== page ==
I Still Can’t Believe I Love Motherhood

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It all happened so quickly. One moment my clothes were dry and my kitchen was clean; the next, my sweater was covered in milk and butter, and chunks of potatoes were splayed across my counter. At the cherubic age of 22, I had been married for one month. Among the many life lessons I was yet to learn: you have to cook the raw potatoes before you mash them with a hand mixer.

Clearly, I was a young idiot. Fortunately, we were on the seven-year plan for having babies because–let’s be honest–a woman who doesn’t know that she has to cook the potatoes first is probably not a stellar candidate to raise small humans. The truth is, even though I told people I was okay with the seven-year plan, I really wasn’t.

I didn’t want kids at all.

Raising kids seemed like a 24/7 babysitting job to me, and I never liked babysitting. Some of my friends reveled in caring for other people’s babies and related well with their children. I was the babysitter who counted down the minutes until the headlights pulled into the driveway after a long night of feigned enthusiasm. Why would I want this to be my whole life?

My husband was supportive of me, but I knew he wanted kids. I pointed out that we had spare time, spare money, hobbies, and an interest in travel.

As we reached the sixth year of our marriage I asked him, “Can we start this whole seven-year plan all over again from this point?” 

Two crazy things happened later in that sixth year of our marriage, though, and they changed everything for me. The first is that I read She’s Come Undone by Wally Lamb. Throughout much of the novel, the primary character, Dolores, aches for a child. As I became increasingly immersed in Dolores’ journey, I suddenly comprehended the ache for children within myself. It happened overnight, and yet it felt like it had been there a lifetime. All at once I felt excitement, terror, love, and relief.

The second crazy thing that happened was, days later, my husband’s teenage cousin was killed in a car accident. The appalling realizations that life is short and that relationships are precious loomed large in our lives in those days. My husband was already on board with being a father, but still I was shaking like a leaf as we entered The Discussion. I wanted to try for a baby!

Of course I immediately changed my mind back again. Luckily for us, however, I’m apparently the most fertile of the Myrtles that ever lived. Before I could say, “Wait, what?”, there were two pink lines on a stick and my pants didn’t fit anymore. Our first boy was on his way! Not only was I along for the ride, I was the vessel that was providing the ride! As the months flew by, I warmed considerably to the idea of being his mother.

By the second half of the pregnancy, I had fallen in love.

Photo courtesy of A. Sims Photography, LLC

The second day of my son’s life was the most important day of my life. His actual birth day had seemed a crazy, painful whirlwind, but in the quiet morning hours of that second day, I pulled him close to me and learned what it means to truly hand your heart over to another human being. My body and soul seemed to be exploding in love from depths I didn’t know existed within myself, and the realization of my life’s purpose hit me:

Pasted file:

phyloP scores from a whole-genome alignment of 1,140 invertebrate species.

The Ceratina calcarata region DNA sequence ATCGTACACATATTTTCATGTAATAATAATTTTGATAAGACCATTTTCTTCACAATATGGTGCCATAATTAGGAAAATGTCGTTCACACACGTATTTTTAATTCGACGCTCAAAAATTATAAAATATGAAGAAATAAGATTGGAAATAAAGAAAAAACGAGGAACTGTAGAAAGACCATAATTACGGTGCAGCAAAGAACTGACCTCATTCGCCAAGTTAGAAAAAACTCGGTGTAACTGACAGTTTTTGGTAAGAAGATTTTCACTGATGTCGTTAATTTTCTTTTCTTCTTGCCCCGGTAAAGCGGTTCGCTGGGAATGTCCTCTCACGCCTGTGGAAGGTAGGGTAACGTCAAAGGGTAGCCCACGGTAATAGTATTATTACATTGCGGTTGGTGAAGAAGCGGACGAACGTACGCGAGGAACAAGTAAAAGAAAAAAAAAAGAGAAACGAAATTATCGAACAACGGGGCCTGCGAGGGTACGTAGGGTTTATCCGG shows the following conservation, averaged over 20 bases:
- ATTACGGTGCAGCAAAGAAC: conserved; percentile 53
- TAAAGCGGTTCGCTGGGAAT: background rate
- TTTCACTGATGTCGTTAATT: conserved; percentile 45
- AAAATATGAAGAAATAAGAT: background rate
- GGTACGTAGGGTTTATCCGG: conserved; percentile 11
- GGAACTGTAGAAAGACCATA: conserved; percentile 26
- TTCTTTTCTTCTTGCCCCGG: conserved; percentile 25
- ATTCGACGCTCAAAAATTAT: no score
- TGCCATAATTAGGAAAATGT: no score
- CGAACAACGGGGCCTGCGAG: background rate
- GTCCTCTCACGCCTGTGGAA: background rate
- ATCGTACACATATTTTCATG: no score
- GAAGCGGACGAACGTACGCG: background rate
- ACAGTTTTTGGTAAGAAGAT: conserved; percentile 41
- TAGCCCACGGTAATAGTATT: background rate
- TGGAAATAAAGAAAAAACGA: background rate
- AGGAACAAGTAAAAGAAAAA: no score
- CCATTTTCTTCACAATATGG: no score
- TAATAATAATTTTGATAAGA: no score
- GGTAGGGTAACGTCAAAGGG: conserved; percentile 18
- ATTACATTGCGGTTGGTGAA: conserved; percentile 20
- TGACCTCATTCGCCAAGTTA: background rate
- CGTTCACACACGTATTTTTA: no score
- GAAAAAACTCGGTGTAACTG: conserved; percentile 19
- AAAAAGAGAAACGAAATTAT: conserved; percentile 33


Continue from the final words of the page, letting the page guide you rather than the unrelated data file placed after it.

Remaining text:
I get to be his mother. THIS is what I’ve been waiting for.

It has been the shocker of my life that I have loved motherhood as much as I have. I now answer as “mama” to–count ’em–FOUR boys, and I smile to think that they are everything I thought I never wanted. They are responsibility, long hours, physical toil, and frequent worry. They are my heart walking around outside of my body, as Elizabeth Stone once wrote. They are infinitely better than a babysitting job.

Motherhood isn’t for everyone, of course. Many women don’t want to have children, and they mean it, and I respect that very much. They go on to live all kinds of lives, fulfilling, accomplished, deserving. I thought I was among their ranks, but it was only because I didn’t know myself well enough yet to know that motherhood was in me, a yearning that would materialize belatedly and without warning.

I’m a woman who thought she didn’t want kids, and now I happily have more kids than almost every woman I know.

My creamy mashed potatoes are top-notch these days, too.

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Jenny
Jenny is a native of Moore, Oklahoma, where she currently lives. After graduating from OSU and getting married to her husband BJ in 2003, she lived in frigid Minneapolis for four years while earning her doctorate in clinical psychology. Jenny worked in private practice as a licensed psychologist for several years before leaving her job to become a SAHM in 2015. She has four sons ranging from baby to seven years. The testosterone runs wild in her house, but she loves it! She once considered it her full-time job to stop her boys from doing flips on the couch and otherwise wrestling like bears, but soon realized her surrender to their collective energy was inevitable. Jenny, BJ, and their boys enjoy eating at metro-area restaurants, playing outside, learning, and traveling. When her kids are (finally) sleeping, Jenny thrives on jogging, reading travel books and feminist writings, baking high-calorie treats, and laughing hysterically at the likes of Amy Poehler and Julia Louis-Dreyfus.

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